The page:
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#12 MotherGoose

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Posted 11 May 2017 - 08:54 PM

If he were my child, I would stop anything that even looked like "teaching reading." I would continue to read books out loud to him, and to casually remark about how these letters say this. Three times a day, or something, "oh look, the c and a and t blend together and say cat!" Or wherever he is with It. I'd never ask him to read anything. Give it six months. I expect that things will change.

#13 OneStepAtATime

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Posted 11 May 2017 - 10:00 PM

FWIW, I am an avid reader.  I've been reading since I was little bitty.  I have always loved books and always will.  But I don't remember my mom or dad correcting me on my early reading skills.  What I do remember is a lot of cuddles and a lot of Mom reading to me and of me sitting in her lap with her arms around me as she held the book in front of us both and reading to me.  And me "reading" with her, and her gentle kisses on my cheek as I tried to read like her and her words of encouragement.  I associated reading with fun word games and love from my mother and father and cuddles.  I associated reading with being a big person and with laughter and comfort.  I associated reading with getting to go to the library to pick out a special book just for my mother to read to me.  I saw my parents reading books and magazines and newspapers.  I saw them value reading for themselves, too.  I wanted to be like them so I emulated them.  And I looked forward to being cuddled as we read and I looked forward to acting out different parts from books and playing games based on the books they read to me.  I was surrounded by books.  Slowly, over time, the reading skills gelled.  I was reading long before I hit kinder but I wasn't pressured to learn.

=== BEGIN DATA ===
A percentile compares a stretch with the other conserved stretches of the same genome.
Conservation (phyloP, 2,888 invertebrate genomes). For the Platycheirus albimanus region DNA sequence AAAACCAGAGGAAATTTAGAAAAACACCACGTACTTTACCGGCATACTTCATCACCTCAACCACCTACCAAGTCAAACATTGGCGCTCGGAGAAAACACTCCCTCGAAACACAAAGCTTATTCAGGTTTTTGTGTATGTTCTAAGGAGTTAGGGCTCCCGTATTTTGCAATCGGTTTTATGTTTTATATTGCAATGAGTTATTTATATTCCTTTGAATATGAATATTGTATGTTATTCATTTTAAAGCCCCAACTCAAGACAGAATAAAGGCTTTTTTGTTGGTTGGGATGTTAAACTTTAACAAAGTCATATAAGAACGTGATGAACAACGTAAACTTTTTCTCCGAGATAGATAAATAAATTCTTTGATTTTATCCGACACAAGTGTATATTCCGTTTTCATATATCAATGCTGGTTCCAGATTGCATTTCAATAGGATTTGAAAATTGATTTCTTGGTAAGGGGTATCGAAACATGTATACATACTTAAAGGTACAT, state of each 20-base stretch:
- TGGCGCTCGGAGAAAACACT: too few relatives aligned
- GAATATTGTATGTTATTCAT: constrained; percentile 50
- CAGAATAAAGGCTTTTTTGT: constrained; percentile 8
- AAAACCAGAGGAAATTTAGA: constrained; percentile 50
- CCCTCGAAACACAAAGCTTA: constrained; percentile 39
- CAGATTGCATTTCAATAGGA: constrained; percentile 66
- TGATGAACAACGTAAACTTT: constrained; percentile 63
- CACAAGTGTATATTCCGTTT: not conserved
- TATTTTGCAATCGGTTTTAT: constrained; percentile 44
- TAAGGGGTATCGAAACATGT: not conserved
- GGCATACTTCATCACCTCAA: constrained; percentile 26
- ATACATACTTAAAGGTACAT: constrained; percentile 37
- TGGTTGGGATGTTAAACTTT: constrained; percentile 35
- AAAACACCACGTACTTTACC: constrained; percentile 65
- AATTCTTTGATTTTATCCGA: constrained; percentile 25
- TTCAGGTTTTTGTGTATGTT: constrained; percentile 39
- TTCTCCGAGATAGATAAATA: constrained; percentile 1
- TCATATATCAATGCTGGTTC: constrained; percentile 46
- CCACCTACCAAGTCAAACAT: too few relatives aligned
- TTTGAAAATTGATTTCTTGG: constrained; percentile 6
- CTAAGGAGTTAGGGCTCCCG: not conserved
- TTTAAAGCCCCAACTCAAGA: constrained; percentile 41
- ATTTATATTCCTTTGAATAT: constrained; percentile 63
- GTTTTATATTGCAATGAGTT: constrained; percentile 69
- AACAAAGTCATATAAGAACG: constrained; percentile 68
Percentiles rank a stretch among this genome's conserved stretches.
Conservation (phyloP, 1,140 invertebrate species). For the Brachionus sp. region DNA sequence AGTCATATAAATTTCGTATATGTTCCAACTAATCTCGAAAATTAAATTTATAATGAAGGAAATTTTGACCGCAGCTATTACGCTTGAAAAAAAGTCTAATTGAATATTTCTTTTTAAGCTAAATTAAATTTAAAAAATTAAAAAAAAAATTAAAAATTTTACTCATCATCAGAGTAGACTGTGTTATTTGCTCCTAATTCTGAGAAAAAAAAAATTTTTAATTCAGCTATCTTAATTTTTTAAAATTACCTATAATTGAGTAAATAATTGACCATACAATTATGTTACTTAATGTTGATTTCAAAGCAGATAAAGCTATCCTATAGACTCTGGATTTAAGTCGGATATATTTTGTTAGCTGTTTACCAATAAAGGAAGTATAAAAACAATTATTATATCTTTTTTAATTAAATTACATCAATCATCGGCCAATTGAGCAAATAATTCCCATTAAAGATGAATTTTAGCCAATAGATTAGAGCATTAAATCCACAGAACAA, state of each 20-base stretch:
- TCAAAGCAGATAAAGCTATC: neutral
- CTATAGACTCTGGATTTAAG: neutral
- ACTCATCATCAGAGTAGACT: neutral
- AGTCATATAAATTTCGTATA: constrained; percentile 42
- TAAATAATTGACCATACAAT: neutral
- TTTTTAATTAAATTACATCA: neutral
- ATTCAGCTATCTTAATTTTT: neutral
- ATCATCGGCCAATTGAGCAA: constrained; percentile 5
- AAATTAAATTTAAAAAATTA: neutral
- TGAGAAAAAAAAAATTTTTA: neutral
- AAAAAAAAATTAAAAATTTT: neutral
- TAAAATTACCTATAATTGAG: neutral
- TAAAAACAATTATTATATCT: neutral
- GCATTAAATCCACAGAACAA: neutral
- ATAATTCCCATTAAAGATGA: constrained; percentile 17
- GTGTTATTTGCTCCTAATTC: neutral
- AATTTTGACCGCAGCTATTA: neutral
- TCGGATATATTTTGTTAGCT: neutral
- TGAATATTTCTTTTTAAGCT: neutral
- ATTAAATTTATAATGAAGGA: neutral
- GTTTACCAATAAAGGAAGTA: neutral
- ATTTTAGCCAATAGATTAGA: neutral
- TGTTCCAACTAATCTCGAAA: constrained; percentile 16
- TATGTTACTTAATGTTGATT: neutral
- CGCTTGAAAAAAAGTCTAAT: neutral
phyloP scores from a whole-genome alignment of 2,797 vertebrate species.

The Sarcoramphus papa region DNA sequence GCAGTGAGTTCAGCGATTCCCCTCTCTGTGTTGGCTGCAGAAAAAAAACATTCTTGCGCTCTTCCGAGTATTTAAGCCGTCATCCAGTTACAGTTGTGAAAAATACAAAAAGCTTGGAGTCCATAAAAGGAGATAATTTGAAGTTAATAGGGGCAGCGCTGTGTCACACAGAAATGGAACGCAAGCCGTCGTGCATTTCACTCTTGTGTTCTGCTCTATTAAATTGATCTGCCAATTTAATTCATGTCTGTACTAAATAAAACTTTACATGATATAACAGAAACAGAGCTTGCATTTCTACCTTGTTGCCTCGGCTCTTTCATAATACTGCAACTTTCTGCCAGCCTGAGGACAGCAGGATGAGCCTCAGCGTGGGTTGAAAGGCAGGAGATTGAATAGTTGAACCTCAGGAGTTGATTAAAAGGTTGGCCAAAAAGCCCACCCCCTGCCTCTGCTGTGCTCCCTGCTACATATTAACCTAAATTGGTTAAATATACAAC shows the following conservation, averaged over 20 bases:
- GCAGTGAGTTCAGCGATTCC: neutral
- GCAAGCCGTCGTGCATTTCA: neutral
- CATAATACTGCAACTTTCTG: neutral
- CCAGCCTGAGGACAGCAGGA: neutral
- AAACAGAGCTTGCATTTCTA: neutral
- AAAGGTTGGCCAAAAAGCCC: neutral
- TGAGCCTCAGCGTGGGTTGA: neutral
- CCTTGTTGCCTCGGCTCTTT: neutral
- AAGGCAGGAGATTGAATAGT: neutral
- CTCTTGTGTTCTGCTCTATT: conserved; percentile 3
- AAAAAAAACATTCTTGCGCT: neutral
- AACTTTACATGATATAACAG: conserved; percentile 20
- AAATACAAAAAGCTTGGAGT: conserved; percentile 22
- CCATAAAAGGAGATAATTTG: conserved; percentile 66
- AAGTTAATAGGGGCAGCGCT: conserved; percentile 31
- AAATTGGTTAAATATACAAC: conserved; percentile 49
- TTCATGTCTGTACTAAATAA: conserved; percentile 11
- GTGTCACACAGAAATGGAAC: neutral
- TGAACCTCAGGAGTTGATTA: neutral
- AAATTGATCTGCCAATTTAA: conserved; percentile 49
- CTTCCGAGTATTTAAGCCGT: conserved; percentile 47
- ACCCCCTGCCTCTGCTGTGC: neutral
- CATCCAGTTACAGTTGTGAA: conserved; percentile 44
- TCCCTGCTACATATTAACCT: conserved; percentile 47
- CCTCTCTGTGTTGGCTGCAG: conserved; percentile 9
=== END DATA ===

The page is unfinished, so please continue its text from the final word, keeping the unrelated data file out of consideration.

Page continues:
But I was raised in an era when kids were not expected to read by 4 or 5.  If they did, great.  That's awesome.  But there was no pressure to teach phonics or drill or correct at 3 or 4 or really even a young 5.  Just read to them.  Read with them.  Surround them with a reading rich environment.  And I thrived.

 

That isn't to say that kids that are ready shouldn't be taught.  And for some kids picking up reading is going to take a lot of targeted instruction instead of just casual exposure (unlike me, my kids needed targeted instruction).  What I'm saying is I think inspiring a love of reading, a life long desire to read, and helping those pre-reading skills to develop may be more likely to occur if those early pre-reading and early reading years are filled with lots of positives and joys and encouragement and daily exposure to a rich world of words and concepts and stories without a lot of pressure.  I think it is far more likely to occur with that than any sort of correction/instruction in those really early days.  


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#14 Tanaqui

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Posted 11 May 2017 - 11:52 PM

But I was raised in an era when kids were not expected to read by 4 or 5. If they did, great. That's awesome. But there was no pressure to teach phonics or drill or correct at 3 or 4 or really even a young 5. Just read to them. Read with them. Surround them with a reading rich environment. And I thrived.

 

You know, when Marie Curie learned to read at a young age, her parents actually stopped her from reading. They thought reading too early might be harmful to her development! I'm not sure I agree, but it doesn't seem to have harmed her any :)

 


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#15 OneStepAtATime

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Posted 11 May 2017 - 11:54 PM

You know, when Marie Curie learned to read at a young age, her parents actually stopped her from reading. They thought reading too early might be harmful to her development! I'm not sure I agree, but it doesn't seem to have harmed her any :)